Re: What to expect with the 2.6 VM

From: Martin J. Bligh (
Date: Tue Jul 01 2003 - 17:06:52 EST

> On delayed coalescing, I was seeing things that weren't there. I've this
> section removed and changed to;

Heh. I was wondering about that ...
> --Begin Extract--
> Per-CPU Page Lists
> ==================
> The most frequent type of allocation or free is an order-0 (i.e. one page)
> allocation or free. In 2.4, each page allocation or free requires the
> acquisition of an interrupt safe spinlock to protect the lists of free
> pages which is an expensive operation. To reduce lock contention, kernel
> 2.6 has per-cpu page lists of order-0 pages called pagesets.
> These pagesets contain two lists for hot and cold pages where hot pages
> have been recently used and can still be expected to be present in the CPU
> cache. For an allocation, the pageset for the running CPU will be first
> checked and if pages are available, they will be allocated. To determine
> when the pageset should be emptied or filled, two watermarks are in place.
> When the low watermark is reached, a batch of pages will be allocated and
> placed on the list. When the high watermark is reached, a batch of pages
> will be freed at the same time. Higher order allocations still require the
> interrupt safe spinlock to be held and there is no delay in the splits or
> coalescing.
> While coalescing of order-0 pages is delayed, this is not a lazy buddy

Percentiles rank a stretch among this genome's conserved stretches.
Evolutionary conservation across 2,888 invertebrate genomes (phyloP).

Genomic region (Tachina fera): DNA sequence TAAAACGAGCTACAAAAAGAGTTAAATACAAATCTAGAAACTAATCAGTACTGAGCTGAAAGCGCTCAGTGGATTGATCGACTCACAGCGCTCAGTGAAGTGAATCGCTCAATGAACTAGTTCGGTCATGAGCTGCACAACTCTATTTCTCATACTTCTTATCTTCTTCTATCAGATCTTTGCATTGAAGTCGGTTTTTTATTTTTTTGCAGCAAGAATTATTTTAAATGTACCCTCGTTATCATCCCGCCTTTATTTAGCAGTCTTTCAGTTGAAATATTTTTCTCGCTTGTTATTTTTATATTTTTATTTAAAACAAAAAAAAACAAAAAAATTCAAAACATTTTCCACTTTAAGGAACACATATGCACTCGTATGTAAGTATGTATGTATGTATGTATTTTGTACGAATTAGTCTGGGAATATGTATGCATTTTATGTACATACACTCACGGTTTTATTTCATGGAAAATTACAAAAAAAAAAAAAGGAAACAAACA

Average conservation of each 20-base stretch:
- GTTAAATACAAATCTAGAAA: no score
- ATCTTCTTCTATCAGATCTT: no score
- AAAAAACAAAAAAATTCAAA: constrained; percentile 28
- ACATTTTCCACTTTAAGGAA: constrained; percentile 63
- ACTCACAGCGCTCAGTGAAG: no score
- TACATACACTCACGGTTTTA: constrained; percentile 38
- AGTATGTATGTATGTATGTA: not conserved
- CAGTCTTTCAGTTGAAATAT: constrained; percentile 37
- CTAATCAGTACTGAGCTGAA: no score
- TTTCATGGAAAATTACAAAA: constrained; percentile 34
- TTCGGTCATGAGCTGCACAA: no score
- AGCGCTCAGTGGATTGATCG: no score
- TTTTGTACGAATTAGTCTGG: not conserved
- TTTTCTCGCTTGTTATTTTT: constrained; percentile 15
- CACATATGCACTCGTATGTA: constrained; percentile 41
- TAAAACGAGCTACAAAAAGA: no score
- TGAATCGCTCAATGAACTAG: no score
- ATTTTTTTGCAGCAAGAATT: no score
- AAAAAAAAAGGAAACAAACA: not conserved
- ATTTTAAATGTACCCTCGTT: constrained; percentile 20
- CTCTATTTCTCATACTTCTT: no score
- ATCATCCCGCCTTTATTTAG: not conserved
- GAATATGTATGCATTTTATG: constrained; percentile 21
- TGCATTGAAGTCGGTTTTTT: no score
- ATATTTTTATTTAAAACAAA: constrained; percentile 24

> algorithm [BL89]. While pagesets introduce a merging delay for order-0
> allocations, it is a side-effect rather than an intended feature and there
> is no method available to drain the pagesets and merge the buddies. In
> other words, despite the per-cpu and new accounting code bulking up the
> amount of code in mm/page_alloc.c, the core of the buddy algorithm remains
> the same as it was in 2.4.
> The implication of this change is straight forward; the number of times
> the spinlock protecting the buddy lists must be acquired is reduced.
> Higher order allocations are relatively rare in Linux so the optimisation
> is for the common case. This change will be noticeable on large number of
> CPU machines but will make little difference to single CPUs. There is some
> issues with the idea though although they are not considered a serious
> problem. The first item of note is that high order allocations may fail of
> many of the pagesets are just below the high watermark. The second is that
> when memory is low and the current CPU pageset is empty, an allocation may
> fail as there is no means of draining remote pagesets. The last problem is
> that buddies of newly freed pages may exist in other pagesets leading to
> possible fragmentation problems.

Looks good. Might be useful to distinguish more carefully between the hot
and cold lists - what you've described is basically just the cold list.

The hot list is similar, except it's also used as a LIFO stack, so the
the most recently freed page is assumed to be cache-warm, and is reallocated
first. This reduces the overall number of cacheline misses in the system,
by reusing cachelines that are already present in that CPU's cache.

Moreover, the cold list tries to use pages that are NOT in another CPUs
cache. The main thing that allocates from the cold list is DMA operations,
and the main thing that populates it is page-reclaim. Other things are
generally assumed to be hot (this is one of the areas where more work
could probably be done ...)


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